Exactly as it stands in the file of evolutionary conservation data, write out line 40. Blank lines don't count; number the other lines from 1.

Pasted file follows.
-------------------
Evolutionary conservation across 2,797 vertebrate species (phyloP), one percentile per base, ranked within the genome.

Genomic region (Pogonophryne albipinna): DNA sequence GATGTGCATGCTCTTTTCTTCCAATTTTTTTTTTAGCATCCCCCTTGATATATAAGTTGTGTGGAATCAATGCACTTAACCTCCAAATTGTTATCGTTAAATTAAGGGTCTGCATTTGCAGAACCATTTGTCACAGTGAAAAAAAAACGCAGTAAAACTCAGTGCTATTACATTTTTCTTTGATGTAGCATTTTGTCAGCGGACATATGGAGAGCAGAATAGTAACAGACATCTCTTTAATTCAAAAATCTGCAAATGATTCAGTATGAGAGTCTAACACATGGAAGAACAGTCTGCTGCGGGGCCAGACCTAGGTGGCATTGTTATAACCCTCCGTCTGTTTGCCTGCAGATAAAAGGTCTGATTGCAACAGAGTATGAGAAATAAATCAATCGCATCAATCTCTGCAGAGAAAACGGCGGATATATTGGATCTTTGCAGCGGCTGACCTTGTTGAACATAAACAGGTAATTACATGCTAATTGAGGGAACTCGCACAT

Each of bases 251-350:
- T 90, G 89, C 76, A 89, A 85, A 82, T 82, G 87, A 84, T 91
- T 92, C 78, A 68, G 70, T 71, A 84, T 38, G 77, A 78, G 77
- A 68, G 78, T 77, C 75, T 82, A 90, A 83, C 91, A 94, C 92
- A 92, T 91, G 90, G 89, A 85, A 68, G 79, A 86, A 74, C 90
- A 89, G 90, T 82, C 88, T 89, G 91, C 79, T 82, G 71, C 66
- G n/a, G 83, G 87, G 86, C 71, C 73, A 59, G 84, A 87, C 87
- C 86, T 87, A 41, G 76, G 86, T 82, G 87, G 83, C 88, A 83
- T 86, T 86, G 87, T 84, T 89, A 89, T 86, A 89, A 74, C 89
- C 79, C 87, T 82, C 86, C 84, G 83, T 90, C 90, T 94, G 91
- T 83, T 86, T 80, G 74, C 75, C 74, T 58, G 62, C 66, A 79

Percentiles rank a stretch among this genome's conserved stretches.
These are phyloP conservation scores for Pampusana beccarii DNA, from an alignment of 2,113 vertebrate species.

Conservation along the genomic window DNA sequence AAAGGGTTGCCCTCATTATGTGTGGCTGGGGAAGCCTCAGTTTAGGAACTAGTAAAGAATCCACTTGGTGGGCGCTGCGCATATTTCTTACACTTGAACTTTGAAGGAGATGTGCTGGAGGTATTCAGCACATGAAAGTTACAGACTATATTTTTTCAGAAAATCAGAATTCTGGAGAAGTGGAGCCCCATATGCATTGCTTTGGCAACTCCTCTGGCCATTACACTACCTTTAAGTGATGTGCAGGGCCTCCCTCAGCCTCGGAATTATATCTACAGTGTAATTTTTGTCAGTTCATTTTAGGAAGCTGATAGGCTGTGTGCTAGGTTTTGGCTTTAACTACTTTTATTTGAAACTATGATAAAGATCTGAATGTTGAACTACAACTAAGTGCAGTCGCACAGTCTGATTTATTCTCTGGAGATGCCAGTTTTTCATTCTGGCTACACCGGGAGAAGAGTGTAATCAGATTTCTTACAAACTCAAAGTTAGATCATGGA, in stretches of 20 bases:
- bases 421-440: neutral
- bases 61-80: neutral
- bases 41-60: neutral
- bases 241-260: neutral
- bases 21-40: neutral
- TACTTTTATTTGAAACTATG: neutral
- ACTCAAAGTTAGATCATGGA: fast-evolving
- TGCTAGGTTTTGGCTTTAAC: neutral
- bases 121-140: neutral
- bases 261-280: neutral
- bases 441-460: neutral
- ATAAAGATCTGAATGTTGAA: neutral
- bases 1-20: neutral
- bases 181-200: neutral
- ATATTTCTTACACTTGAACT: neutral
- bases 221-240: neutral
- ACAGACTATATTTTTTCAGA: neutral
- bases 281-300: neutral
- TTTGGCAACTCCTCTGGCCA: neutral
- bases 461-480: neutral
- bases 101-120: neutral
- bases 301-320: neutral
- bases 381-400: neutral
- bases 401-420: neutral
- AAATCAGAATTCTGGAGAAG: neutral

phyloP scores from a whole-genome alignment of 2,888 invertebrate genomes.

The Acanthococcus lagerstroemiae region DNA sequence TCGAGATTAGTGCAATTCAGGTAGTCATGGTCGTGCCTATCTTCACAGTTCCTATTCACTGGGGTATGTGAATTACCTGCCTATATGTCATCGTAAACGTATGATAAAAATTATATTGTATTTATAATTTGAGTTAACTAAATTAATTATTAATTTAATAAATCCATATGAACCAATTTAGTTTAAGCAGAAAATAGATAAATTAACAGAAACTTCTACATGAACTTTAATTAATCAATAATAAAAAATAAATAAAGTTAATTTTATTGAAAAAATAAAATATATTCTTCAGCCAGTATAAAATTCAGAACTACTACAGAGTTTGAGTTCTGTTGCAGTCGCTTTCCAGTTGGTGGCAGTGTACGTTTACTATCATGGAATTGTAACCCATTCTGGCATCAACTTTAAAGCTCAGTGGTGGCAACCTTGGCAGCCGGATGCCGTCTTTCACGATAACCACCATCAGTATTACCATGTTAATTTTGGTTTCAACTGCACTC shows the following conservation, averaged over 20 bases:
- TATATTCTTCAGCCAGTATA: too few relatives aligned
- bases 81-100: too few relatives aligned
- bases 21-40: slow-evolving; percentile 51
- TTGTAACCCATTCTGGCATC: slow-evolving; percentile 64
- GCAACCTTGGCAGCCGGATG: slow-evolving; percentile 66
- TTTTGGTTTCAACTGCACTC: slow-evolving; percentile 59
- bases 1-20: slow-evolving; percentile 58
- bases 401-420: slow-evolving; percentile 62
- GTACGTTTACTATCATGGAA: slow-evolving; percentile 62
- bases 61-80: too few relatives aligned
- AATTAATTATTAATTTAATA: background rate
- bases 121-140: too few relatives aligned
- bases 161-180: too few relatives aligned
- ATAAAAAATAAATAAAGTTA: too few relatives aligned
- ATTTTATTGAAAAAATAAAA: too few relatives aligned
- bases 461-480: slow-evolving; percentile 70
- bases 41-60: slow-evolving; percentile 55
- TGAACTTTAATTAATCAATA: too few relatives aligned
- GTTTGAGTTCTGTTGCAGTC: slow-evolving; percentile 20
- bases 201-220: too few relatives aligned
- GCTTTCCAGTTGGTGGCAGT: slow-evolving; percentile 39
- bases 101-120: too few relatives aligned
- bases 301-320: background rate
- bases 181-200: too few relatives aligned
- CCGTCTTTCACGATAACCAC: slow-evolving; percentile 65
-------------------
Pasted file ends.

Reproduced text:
- bases 401-420: neutral